Siobhan McHale’s The Insider’s Guide to Culture Change is an ambitious work with a great deal of potential. It covers a wide range of the functions of leadership, with a massive number of case studies both from the business school repertoire and the author’s personal experience. Unfortunately, these elements are also the reason the book is a disappointment as a tool for practitioners.
The premise of the book is a system for intervention to create cultural change. McHale calls this “the cultural disruptor”. The stages are, in my words:
Explore culture, identify excellence and goals
Diagnose patterns that produce negative results
Change patterns by acting on roles and policies
Measure impact with business goals, repeat as necessary
This approach has many of the same characteristics and interactions as a functional intervention in relationships. An exploration of a parallel system would complement an understanding of the functional approach, and the cultural disruptor structure offers some interesting perspectives. Her discussion of roles as a means of cultural change is insightful. Separating roles from what McHale calls instincts and personality is useful to the degree that it facilitates behavioral change and the creation of a productive functional environment. There are a half dozen or so other nuggets throughout the book.
Unfortunately, moving beyond this is where the book fails to reach its potential. As a pedagogical tool, case studies are difficult to turn into real-works behavior, and this book exemplifies the challenge. Theory and implementation are tucked away in paragraph after paragraph of stories, requiring a reader to seek them out. The “Points to Remember” at the end of each chapter are business school platitudes. From its focus on case studies to its approach to theory, The Insider’s Guide to Culture Change lacks any effort to facilitate the learner’s progress to behavioral change. Any learner, even an experienced one, will have to be very deliberate in moving through the learning cycle to get value from the book.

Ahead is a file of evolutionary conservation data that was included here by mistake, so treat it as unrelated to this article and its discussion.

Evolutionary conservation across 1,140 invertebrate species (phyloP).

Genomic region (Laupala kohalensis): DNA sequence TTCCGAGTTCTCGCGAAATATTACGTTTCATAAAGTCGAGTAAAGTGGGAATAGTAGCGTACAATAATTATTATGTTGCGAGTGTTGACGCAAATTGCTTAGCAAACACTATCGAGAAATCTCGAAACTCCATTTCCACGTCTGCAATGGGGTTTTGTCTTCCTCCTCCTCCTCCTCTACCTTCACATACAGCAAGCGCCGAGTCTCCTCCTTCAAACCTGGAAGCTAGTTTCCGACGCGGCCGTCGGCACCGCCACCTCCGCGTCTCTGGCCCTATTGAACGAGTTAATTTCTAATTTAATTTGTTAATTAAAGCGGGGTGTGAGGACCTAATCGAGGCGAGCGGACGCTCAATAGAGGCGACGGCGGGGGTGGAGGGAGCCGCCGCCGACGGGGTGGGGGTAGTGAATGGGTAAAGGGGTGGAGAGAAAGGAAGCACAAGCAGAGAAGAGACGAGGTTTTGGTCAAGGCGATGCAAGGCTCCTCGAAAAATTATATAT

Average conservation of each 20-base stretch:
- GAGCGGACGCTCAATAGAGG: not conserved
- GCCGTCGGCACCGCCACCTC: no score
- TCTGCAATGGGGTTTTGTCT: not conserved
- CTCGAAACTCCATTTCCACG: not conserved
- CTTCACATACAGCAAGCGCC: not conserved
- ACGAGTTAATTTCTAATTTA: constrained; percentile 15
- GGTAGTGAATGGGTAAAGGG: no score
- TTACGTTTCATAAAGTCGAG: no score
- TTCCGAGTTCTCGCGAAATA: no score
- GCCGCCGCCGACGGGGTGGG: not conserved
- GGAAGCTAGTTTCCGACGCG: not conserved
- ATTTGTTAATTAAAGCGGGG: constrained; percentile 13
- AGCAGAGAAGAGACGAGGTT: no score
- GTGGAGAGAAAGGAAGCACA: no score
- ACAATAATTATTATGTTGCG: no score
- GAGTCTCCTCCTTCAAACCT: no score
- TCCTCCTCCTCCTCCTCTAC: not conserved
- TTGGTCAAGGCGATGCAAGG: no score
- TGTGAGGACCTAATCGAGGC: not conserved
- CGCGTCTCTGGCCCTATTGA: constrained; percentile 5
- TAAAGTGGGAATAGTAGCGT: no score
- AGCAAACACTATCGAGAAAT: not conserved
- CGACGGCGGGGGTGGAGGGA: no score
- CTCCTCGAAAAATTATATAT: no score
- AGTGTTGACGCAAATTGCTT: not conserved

There are additional problems in McHale’s method of the cultural disruptor. Because so little of the text explores the concepts, the author fails to connect pieces of the model to each other. For example, she explains the concept of patterns (relationships by another name) as somehow distinct from behavior (“Culture… was less about what happened (the behaviors) and more about how the workplace functioned (the patterns)…”, 26-29), but then goes on to describe behavioral change as the means of cultural change. This lack of clarity occurs throughout the book and on multiple topics, and as a result, the way to create change itself is left in an abstract. It feels like the book is a consultation proposal – swoop in, make “change”, and everything will be better – rather than a practitioner’s approach.
In all, The Insider’s Guide to Culture Change is an ambitious but ultimately unsuccessful work. A shallow exploration of theory is overwhelmed by examples, leading to neither a useful approach nor any in-depth examination of a specific situation. In its hurry to show how much it knows, The Insider’s Guide to Culture Change reveals it has very little substance.
There is one group that would benefit from this book, and that is the experienced functional leader who wants a mental puzzle. I enjoyed exploring each case study to catch the threads and fit them into a proper framework. The book is a great opportunity to challenge your mental stamina in the application of the functional approach to leadership, but it offers little to a learner seeking new tactics to grow his or her leadership practice. Unfortunately, this one is almost certainly not worth your time or money.
McHale, Siobhan. The Insider’s Guide to Culture Change. HarperCollins Leadership, 2020.